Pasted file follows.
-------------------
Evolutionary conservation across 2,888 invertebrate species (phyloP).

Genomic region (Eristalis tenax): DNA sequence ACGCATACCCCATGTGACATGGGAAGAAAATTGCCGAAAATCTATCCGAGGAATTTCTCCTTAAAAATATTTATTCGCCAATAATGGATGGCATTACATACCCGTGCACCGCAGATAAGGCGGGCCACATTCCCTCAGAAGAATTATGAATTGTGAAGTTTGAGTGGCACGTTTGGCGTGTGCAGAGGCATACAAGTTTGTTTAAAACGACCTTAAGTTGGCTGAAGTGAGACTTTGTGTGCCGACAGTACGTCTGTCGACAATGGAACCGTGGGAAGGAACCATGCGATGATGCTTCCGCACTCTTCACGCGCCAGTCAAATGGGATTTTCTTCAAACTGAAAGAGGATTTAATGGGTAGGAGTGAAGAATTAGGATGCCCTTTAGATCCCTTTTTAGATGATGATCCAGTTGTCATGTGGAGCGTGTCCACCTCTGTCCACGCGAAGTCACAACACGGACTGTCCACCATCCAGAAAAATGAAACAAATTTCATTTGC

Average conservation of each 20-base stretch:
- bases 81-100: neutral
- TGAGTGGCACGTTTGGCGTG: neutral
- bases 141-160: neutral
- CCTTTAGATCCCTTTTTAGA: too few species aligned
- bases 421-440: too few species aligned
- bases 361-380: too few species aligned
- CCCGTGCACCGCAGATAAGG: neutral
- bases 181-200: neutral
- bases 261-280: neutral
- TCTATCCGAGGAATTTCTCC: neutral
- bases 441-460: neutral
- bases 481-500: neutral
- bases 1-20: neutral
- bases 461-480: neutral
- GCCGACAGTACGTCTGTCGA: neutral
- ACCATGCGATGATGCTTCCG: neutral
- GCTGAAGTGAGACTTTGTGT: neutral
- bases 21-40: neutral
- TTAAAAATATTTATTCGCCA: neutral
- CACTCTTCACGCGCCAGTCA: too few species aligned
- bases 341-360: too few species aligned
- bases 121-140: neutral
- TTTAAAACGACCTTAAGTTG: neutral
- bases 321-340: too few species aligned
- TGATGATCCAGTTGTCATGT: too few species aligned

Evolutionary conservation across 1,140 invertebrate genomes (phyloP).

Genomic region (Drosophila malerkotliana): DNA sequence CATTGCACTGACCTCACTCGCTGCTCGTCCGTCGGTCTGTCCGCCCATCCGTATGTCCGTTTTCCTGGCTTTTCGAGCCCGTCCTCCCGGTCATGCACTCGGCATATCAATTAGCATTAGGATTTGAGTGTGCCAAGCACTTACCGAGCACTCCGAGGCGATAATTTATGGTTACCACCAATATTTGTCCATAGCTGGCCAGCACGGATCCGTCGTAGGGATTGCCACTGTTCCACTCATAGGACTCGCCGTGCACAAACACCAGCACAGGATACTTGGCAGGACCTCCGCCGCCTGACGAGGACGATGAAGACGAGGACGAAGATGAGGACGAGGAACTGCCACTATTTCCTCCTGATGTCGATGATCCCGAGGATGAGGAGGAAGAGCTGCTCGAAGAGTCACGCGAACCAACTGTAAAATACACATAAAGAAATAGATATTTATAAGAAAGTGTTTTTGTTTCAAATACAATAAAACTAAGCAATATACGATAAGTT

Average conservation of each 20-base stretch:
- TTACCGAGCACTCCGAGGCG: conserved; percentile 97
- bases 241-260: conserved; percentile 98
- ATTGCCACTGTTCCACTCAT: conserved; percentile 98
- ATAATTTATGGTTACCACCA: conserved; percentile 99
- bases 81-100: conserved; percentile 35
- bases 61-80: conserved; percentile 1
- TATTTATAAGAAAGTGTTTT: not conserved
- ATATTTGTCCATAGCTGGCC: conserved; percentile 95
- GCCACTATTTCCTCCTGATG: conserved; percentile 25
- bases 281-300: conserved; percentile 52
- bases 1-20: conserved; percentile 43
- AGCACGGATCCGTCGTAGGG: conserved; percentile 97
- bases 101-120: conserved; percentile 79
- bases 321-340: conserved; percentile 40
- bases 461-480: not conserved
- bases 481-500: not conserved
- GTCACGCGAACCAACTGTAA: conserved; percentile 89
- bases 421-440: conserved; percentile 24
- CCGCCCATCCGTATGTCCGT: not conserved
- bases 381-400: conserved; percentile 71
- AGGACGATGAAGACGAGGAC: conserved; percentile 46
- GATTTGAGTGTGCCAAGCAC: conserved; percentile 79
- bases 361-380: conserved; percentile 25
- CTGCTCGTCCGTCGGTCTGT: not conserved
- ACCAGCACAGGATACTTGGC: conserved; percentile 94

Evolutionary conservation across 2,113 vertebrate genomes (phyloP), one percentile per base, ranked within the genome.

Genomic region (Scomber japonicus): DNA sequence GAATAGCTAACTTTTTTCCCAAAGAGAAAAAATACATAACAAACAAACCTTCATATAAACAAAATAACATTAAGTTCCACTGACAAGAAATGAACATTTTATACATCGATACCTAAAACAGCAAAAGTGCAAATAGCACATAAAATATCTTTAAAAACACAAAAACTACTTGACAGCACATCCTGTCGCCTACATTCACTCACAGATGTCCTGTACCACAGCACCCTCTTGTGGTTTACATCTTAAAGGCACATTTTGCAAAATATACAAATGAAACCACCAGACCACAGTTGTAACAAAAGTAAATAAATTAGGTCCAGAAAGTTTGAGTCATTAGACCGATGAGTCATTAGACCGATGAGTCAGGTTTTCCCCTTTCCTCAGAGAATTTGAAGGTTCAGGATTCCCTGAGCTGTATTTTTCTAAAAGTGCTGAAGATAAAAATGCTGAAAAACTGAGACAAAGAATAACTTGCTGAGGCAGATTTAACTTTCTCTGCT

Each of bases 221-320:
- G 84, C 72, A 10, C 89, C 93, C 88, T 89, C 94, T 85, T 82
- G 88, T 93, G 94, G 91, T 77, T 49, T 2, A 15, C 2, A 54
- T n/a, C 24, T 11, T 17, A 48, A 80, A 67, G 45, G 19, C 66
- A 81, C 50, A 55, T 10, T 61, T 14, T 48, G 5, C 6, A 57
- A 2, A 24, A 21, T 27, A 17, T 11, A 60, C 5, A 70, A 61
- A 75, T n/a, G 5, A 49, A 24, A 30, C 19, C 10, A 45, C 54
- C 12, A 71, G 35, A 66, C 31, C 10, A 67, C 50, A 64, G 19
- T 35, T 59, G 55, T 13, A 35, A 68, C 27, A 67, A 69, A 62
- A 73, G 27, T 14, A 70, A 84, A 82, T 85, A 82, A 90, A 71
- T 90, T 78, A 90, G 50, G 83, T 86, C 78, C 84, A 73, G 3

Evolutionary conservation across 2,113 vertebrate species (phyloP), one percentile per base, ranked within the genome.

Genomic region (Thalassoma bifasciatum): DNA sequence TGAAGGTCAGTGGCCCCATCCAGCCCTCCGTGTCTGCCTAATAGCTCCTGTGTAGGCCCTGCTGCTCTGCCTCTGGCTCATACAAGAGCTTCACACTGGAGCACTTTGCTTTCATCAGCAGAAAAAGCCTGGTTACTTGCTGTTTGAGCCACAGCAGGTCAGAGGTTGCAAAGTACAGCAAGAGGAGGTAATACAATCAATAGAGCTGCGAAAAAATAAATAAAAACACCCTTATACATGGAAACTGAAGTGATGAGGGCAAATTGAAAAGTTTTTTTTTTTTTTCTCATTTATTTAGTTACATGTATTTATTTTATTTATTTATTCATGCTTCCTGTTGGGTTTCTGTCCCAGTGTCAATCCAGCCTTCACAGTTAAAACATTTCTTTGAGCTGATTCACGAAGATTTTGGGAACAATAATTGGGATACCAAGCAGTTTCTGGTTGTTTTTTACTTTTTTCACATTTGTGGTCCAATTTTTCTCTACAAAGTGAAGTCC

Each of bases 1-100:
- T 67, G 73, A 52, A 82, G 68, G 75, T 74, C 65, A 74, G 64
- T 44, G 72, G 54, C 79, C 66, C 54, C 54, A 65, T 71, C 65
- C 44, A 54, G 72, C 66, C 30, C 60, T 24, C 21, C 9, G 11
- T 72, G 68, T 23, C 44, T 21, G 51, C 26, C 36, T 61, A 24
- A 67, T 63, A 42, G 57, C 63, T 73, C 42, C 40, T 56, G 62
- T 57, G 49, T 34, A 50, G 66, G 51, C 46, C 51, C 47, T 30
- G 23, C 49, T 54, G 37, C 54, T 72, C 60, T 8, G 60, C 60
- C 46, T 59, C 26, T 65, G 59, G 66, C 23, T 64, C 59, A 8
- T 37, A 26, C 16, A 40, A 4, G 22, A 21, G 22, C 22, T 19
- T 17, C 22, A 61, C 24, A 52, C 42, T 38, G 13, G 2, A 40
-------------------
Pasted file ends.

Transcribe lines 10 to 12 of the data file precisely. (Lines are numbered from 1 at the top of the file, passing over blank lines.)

- CCCGTGCACCGCAGATAAGG: neutral
- bases 181-200: neutral
- bases 261-280: neutral